|Publication number||US7118389 B2|
|Application number||US 10/871,330|
|Publication date||Oct 10, 2006|
|Filing date||Jun 18, 2004|
|Priority date||Jun 18, 2004|
|Also published as||CN1722535A, CN1722535B, US20050282411|
|Publication number||10871330, 871330, US 7118389 B2, US 7118389B2, US-B2-7118389, US7118389 B2, US7118389B2|
|Inventors||David K. Fork, Jurgen Daniel|
|Original Assignee||Palo Alto Research Center Incorporated|
|Export Citation||BiBTeX, EndNote, RefMan|
|Patent Citations (5), Non-Patent Citations (3), Referenced by (34), Classifications (42), Legal Events (4)|
|External Links: USPTO, USPTO Assignment, Espacenet|
This invention relates to integrated circuit (IC) devices, and more particularly to structures for connecting IC devices to host systems.
Electronic packages are interconnectable housings for integrated circuit (IC) devices. Packaging is performed after a semiconductor wafer has been fabricated according to known semiconductor processing techniques, and then “diced” (i.e., cut) into individual IC “chips”. Typically, packaging involves placing one or more IC chips into a package housing, electrically connecting the IC chip to contact pads formed on the housing, e.g., by wire bonding these contact pads to corresponding input/output (I/O) die bonding pads formed on the IC chip(s), and then covering the IC chip and wire bonds for protection. The housings typically include multiple leads, pins, or bumps that are connected by conductive traces to the contact pads, and are arranged in a predetermined pattern such that the packaged IC chip can be tested by applying test signals to the leads/pins/bumps using a test fixture. Faulty IC chips are thus identified and discarded, while IC chips that pass this testing process are subsequently mounted (e.g., soldered) onto a corresponding contact site of another host system printed circuit board (PCB). If a packaged IC subsequently fails, the faulty IC can be removed from the host system by heating the solder to remove the faulty IC, cleaning the PCB contact site, and then resoldering a new packaged IC onto the contact site.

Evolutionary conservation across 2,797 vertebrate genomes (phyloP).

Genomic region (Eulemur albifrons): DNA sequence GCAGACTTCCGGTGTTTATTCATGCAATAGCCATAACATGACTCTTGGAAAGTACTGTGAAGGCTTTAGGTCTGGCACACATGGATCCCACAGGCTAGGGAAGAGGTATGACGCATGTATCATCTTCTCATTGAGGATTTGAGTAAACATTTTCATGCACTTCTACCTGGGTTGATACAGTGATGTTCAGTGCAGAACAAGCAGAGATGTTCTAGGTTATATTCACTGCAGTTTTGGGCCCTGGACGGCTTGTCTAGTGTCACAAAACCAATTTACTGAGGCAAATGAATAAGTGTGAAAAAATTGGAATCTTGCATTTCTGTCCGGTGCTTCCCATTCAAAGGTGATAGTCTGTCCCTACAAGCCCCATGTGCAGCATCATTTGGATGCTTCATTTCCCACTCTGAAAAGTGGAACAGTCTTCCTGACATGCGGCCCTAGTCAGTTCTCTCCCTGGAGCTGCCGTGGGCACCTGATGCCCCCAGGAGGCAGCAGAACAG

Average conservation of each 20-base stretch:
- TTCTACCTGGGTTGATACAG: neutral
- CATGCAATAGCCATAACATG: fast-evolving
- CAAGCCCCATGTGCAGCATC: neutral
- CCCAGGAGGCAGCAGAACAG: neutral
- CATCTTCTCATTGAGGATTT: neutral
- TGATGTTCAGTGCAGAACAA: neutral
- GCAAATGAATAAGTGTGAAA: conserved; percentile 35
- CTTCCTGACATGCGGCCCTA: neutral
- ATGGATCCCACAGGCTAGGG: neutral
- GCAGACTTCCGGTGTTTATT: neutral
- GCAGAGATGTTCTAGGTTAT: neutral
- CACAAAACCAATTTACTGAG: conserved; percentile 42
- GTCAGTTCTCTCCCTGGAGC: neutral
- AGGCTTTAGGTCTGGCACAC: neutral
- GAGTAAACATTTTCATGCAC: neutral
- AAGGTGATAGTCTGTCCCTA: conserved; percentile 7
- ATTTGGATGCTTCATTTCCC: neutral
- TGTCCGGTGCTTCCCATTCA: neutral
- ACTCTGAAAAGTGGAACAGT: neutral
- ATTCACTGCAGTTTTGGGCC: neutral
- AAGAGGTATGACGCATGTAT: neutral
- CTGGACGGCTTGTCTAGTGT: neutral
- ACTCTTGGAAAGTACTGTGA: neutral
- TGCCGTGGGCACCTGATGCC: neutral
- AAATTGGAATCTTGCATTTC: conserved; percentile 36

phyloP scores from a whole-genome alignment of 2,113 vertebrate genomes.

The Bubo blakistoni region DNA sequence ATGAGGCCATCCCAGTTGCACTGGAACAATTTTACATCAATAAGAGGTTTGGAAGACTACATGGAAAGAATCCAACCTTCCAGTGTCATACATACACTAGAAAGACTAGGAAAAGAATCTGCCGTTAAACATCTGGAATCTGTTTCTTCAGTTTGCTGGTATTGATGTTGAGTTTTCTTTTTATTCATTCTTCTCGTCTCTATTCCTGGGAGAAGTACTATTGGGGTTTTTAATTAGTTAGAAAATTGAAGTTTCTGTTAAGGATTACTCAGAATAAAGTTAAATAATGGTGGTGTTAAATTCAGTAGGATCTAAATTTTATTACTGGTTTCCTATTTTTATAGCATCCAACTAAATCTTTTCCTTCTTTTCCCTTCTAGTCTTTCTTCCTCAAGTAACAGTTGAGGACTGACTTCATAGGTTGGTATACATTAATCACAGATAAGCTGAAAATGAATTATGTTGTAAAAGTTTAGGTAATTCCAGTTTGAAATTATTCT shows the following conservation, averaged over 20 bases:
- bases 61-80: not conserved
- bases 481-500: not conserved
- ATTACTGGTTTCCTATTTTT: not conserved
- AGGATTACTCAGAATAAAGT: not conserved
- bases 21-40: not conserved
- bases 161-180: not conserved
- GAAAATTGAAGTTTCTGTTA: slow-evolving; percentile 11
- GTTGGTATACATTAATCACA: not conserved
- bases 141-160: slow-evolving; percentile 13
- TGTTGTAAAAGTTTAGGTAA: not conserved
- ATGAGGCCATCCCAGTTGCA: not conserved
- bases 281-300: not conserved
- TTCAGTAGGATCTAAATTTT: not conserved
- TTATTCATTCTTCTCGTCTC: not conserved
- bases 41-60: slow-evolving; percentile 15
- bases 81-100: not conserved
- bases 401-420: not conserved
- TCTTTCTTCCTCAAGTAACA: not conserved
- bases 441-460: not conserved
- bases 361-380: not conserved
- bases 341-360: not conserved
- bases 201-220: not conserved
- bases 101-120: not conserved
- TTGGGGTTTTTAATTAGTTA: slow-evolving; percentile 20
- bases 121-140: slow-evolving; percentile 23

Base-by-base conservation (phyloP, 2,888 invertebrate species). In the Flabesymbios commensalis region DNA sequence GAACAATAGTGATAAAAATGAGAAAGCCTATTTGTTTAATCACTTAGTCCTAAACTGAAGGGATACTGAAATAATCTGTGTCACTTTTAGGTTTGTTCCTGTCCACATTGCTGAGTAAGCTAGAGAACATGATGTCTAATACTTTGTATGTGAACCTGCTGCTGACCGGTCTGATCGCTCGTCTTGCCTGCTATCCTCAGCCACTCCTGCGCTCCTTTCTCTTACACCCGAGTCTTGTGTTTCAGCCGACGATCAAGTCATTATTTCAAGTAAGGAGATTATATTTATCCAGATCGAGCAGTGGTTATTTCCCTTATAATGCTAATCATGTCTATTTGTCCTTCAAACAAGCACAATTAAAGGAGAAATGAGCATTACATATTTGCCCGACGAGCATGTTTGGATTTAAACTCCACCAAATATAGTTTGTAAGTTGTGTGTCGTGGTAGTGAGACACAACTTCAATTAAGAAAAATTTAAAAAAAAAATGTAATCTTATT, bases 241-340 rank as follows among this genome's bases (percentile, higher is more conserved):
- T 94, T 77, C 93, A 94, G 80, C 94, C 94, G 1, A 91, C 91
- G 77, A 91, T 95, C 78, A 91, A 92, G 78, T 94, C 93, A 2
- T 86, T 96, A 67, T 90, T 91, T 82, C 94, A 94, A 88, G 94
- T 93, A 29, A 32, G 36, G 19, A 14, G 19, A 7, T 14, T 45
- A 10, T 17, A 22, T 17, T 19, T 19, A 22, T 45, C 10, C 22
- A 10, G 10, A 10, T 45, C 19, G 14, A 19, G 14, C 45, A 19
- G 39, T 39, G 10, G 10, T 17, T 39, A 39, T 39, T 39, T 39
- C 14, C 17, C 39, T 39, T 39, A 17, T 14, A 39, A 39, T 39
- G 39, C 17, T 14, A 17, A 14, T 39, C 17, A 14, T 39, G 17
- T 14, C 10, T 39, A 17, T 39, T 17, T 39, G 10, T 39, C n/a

A problem associated with the conventional practice of packaging IC chips prior to testing is that the process of packaging damaged or otherwise non-functional IC chips significantly increases overall production costs. Currently, there are few chip-scale socket solutions capable of testing IC chips prior to packaging. Instead, most IC test socket technology consists of zero insertion force (ZIF) sockets, which are designed to facilitate the insertion and removal of a dual in-line package or pin grid array package without special tools. As such, these conventional ZIF socket solutions require packaging of each IC chip before they can be used, which increases overall manufacturing costs and thus reduces profitability.
Therefore, compliant, reworkable IC chip connections are a highly desired technology for testing and burning in the IC chips prior to packaging. In addition to making assembly and rework simpler and faster, such connections could facilitate the circumvention of tariffs on imported computer parts (e.g., lap top computers can be shipped separately from their processors, and hence get taxed as parts rather than as completed computer systems).
Flip-chip technology is growing in popularity because of its high input/output density capability, increased chip-packaging density, and excellent electrical performance. Solder-bumped, flip-chip technology has been well established since IBM developed the C4 process. In this process, solder bumps were formed on under-bump metallurgy (UBM) pads on the chip and joined to matching metal pads on the substrate by a reflow process. Because the established technique involves difficult and expensive processes to implement, new low-cost techniques for flip chip connections were sought.
Recently, the stud-bump bonding (SBB) technology, which is based on the wire-bonding technology, has been developed as a very attractive solution for a low-cost flip-chip technology. With SBB technology, gold stud bumps are placed on the die bond pads of IC chips through a modification of the “ball bonding” process used in conventional wire bonding. In ball bonding, the tip of the gold bond wire is melted to form a sphere. The wire-bonding tool presses this sphere against the aluminum bond pad, applying mechanical force, heat, and ultrasonic energy to create a metallic connection. The wire-bonding tool next extends the gold wire to the connection pad on the board, substrate, or lead frame, and makes a “stitch” bond to that pad, finishing by breaking off the bond wire to begin another cycle. For gold stud bumping, the first ball bond is made as described, but the wire is then broken close above the ball. The resulting gold ball with truncated wire, or “stud bump”, remains on the bond pad to provide a permanent, reliable connection through the aluminum oxide to the underlying metal. This technology has several advantages: UBM process is not necessary, bumping cost is low, and fine-pitch and chip-level bumping is possible.
Gold stud bump flip chip technology offers several advantages over conventional IC packaging. The bumping equipment, a wire bonder or dedicated stud bumper, is widely available and well characterized. Since stud bumps are formed by wire bonders, they can be placed anywhere a wire bond might be placed. They can easily achieve pitches of less than 100 microns and be placed on pads of less than 75 microns. Since stud bumping can be done on a wire bonder, it does not require wafers or under-bump metallization (UBM). Single, off-the-shelf die can be bumped and flipped without pre-processing. This makes the stud bump flip chip model fast, efficient, and flexible for product development, prototyping and low to medium volume production, while easy to scale up to high volume wafer-based production with automated equipment.